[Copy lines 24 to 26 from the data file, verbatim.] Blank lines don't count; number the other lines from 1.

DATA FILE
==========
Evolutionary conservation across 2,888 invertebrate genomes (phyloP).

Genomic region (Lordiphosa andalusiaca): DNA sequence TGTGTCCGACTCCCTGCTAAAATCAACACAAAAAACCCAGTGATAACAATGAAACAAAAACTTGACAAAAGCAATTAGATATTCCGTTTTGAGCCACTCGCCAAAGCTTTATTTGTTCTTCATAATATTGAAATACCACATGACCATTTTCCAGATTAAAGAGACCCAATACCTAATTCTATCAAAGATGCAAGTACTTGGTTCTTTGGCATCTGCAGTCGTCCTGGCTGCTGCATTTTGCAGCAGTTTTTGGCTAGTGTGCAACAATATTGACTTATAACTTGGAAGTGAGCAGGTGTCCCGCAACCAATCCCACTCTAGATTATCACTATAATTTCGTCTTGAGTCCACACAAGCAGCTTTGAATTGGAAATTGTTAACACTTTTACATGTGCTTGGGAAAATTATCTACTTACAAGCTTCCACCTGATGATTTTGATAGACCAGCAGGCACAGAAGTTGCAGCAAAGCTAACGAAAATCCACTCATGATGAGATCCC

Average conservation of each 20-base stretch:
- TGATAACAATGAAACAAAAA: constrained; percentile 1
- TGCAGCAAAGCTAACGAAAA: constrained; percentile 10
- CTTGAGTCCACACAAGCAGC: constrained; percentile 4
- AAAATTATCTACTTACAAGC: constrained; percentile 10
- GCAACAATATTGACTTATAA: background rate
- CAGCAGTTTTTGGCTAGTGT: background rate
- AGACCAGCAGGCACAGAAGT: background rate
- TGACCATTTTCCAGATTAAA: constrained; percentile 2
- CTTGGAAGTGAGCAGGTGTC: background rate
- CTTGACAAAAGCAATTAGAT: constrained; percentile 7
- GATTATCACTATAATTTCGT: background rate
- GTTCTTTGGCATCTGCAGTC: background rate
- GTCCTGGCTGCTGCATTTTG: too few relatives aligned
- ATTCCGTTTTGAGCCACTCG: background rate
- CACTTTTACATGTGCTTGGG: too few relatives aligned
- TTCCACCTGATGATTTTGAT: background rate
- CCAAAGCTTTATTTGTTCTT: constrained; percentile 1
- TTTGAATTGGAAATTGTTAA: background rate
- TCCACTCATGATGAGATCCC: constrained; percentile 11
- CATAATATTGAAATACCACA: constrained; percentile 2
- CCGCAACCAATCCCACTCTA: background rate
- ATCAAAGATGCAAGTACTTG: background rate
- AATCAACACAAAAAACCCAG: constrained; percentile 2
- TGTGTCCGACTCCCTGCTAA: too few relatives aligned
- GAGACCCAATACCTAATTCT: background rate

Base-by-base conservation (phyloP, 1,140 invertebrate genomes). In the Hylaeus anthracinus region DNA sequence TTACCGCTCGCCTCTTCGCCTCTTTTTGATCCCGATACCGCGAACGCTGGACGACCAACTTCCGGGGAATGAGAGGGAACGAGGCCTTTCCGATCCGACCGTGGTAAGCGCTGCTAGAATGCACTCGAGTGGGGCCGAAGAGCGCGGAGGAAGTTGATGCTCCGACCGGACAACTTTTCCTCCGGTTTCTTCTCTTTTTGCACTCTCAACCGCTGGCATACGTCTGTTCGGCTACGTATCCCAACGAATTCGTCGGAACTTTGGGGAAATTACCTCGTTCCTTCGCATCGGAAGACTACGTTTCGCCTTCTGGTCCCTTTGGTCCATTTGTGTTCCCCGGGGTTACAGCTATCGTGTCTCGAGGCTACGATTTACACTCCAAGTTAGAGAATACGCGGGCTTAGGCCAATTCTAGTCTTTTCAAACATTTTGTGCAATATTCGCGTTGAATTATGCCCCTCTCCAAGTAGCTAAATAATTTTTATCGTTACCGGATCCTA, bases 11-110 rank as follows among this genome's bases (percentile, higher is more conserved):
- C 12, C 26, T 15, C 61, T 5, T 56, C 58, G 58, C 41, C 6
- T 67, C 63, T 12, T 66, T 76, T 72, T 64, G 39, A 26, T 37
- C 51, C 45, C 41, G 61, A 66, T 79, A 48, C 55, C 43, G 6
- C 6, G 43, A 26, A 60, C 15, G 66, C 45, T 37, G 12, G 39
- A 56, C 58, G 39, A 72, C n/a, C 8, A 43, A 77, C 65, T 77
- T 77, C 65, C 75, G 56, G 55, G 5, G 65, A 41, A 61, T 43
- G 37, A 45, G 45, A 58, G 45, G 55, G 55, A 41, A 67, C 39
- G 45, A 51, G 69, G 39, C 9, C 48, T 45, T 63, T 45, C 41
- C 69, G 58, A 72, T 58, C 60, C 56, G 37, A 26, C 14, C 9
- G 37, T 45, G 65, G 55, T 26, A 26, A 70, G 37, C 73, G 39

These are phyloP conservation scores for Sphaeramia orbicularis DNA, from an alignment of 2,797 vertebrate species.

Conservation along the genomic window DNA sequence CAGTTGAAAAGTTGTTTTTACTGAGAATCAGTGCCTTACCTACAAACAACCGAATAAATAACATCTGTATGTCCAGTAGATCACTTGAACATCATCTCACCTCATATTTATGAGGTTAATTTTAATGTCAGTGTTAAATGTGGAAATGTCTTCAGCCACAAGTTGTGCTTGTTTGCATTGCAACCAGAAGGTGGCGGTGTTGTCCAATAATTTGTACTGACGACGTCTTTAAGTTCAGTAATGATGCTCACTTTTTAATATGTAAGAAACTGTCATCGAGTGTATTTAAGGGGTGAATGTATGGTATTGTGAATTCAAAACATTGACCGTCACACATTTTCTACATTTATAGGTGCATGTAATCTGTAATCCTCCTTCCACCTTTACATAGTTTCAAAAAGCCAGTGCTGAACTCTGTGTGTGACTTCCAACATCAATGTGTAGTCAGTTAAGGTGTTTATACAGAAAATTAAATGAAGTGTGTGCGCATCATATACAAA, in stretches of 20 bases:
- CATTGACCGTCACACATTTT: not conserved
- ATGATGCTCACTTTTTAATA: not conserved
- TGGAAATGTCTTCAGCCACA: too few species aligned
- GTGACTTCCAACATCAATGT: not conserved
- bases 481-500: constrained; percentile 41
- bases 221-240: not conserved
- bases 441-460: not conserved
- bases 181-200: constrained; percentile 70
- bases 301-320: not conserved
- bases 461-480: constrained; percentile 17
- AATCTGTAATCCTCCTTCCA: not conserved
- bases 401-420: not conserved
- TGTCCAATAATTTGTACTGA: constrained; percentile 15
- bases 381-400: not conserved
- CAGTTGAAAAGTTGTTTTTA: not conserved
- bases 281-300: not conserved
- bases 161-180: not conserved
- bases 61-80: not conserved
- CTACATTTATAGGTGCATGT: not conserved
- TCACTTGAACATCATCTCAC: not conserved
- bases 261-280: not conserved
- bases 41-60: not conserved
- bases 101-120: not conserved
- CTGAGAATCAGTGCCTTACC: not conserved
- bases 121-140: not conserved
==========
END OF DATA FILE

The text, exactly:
- CCGCAACCAATCCCACTCTA: background rate
- ATCAAAGATGCAAGTACTTG: background rate
- AATCAACACAAAAAACCCAG: constrained; percentile 2